Could you explain, when the promotion would be detrimental?

E.g.: unsigned overflow is defined behaviour (in comparison to signed overflow), but would it be useful, when you cannot predict the bitwidth?
 

-----Ursprüngliche Nachricht-----
Von: Frederick Virchanza Gotham via Std-Proposals <std-proposals@lists.isocpp.org>
Gesendet: Fr 31.03.2023 13:47
Betreff: [std-proposals] uint_nopro_fast32_t : Types in <cstdint> that don‘t promote
An: std-proposals <std-proposals@lists.isocpp.org>;
CC: Frederick Virchanza Gotham <cauldwell.thomas@gmail.com>;
I write code for desktop PC's with a 64-Bit x86 CPU, as well as
embedded Linux devices with 32-Bit and 64-Bit ARM processors (arm +
aarch64), as well as Atmel microcontrollers (thumb) and also Texas
Instruments microcontrollers.

When I write a new library, I try to keep these 5 different
architectures in mind, especially the last one which has a 16-Bit byte
(i.e. 16 == CHAR_BIT). Also I keep in mind that in future I might
compile for a system that has a 64-Bit int.

Sometimes I shy away from the integer types in <cstdint>, for example
sometimes I use 'long unsigned' instead of 'uint_fast32_t', because
the latter might promote to a signed integer.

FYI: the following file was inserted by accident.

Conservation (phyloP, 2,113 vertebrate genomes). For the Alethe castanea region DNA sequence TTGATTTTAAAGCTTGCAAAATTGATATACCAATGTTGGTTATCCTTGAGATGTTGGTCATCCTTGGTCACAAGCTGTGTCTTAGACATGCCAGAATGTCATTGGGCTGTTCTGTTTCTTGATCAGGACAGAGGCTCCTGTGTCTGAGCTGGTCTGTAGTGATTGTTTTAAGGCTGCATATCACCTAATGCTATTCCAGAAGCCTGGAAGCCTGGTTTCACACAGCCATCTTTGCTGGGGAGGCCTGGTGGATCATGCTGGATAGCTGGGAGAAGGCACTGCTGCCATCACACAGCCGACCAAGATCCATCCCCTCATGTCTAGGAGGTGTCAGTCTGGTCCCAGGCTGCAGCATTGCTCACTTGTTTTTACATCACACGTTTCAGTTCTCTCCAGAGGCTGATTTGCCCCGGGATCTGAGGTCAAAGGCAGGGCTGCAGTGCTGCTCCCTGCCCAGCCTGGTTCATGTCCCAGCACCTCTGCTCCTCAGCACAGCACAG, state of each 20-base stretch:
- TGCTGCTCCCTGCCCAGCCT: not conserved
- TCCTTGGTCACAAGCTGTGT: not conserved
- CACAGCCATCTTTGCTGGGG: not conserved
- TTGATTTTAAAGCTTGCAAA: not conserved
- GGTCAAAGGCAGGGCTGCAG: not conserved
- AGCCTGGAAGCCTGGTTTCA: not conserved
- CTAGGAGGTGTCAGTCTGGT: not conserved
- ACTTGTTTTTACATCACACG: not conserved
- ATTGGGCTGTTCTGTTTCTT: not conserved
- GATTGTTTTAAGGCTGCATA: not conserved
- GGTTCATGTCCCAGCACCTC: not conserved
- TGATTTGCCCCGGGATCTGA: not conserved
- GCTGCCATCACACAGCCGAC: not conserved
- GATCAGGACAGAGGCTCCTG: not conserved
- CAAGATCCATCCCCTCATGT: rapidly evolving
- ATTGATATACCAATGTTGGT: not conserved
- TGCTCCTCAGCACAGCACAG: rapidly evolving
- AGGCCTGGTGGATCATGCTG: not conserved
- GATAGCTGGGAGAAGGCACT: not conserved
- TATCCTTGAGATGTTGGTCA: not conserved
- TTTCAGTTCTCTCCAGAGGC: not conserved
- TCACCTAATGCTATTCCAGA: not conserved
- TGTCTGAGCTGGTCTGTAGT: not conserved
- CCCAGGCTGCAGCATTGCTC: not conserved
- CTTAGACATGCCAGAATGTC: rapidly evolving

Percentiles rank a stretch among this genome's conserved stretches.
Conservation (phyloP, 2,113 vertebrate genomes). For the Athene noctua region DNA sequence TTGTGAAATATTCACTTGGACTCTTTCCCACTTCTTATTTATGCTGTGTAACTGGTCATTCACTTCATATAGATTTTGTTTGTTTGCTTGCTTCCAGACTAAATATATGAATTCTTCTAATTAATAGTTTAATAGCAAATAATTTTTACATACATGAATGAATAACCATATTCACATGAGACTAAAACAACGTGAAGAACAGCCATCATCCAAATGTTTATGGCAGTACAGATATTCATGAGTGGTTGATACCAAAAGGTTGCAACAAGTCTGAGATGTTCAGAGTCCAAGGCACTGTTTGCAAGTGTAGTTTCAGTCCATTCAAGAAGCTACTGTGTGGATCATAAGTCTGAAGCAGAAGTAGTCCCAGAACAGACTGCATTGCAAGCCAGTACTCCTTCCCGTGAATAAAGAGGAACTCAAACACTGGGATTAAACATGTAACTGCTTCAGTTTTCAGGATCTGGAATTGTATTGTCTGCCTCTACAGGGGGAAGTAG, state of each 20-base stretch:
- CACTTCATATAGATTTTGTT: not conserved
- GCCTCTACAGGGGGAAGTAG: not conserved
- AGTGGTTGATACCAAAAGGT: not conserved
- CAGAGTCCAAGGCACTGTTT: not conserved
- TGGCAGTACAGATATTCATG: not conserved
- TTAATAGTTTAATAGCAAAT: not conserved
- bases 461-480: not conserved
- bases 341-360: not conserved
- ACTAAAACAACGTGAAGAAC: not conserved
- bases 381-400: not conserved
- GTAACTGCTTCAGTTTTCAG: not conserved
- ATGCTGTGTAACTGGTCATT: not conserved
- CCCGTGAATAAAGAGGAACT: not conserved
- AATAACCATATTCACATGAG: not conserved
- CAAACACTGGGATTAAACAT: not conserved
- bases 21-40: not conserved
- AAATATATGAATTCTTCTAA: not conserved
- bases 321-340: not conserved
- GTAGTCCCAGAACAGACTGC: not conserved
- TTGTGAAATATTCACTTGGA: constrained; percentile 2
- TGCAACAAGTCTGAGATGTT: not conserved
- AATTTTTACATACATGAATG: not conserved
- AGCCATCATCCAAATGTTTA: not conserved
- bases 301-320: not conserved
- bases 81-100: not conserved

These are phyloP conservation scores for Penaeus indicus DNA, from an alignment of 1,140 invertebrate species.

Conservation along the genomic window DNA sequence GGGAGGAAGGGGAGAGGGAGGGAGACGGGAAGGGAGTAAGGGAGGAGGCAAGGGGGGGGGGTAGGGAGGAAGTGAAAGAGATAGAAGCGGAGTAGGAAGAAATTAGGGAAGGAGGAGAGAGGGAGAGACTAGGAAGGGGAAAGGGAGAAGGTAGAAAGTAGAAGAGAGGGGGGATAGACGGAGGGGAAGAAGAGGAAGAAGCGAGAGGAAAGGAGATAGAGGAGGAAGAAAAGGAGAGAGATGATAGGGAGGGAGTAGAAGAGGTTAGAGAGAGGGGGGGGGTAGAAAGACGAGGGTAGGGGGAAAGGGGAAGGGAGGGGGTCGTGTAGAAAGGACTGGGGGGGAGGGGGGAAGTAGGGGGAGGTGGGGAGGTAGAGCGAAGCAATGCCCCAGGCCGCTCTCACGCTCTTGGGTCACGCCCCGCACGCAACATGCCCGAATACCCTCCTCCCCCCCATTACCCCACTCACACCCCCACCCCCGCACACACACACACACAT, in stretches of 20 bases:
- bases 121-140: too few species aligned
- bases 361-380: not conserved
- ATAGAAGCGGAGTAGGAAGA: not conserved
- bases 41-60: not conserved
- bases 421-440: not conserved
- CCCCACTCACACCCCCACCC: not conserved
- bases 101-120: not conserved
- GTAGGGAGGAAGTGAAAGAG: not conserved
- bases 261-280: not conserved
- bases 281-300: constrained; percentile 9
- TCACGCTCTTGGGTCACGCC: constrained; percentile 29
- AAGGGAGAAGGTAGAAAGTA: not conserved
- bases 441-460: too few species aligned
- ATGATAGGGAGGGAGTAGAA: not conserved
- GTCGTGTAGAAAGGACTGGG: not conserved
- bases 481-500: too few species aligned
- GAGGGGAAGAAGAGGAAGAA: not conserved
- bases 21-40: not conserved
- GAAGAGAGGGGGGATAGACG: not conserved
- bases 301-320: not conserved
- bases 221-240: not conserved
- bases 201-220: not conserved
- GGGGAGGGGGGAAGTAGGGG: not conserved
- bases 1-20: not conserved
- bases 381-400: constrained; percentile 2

So I wonder would it be good to have another set of integer types that
don't promote? For example:

   uint_nopro_least8_t
   uint_nopro_least16_t
   uint_nopro_least32_t
   uint_nopro_least64_t

   uint_nopro_fast8_t
   uint_nopro_fast16_t
   uint_nopro_fast32_t
   uint_nopro_fast64_t

On a machine that has a 64-Bit int, the eight types listed above would
all be typdef's for uint64_t. On a machine that has a 32-Bit int,
you'd have:

   typedef uint32_t uint_nopro_least8_t;
   typedef uint32_t uint_nopro_least16_t;
   typedef uint32_t uint_nopro_least32_t;
   typedef uint64_t uint_nopro_least64_t;

   typedef uint32_t uint_nopro_fast8_t;
   typedef uint32_t uint_nopro_fast16_t;
   typedef uint32_t uint_nopro_fast32_t;
   typedef uint64_t uint_nopro_fast64_t;
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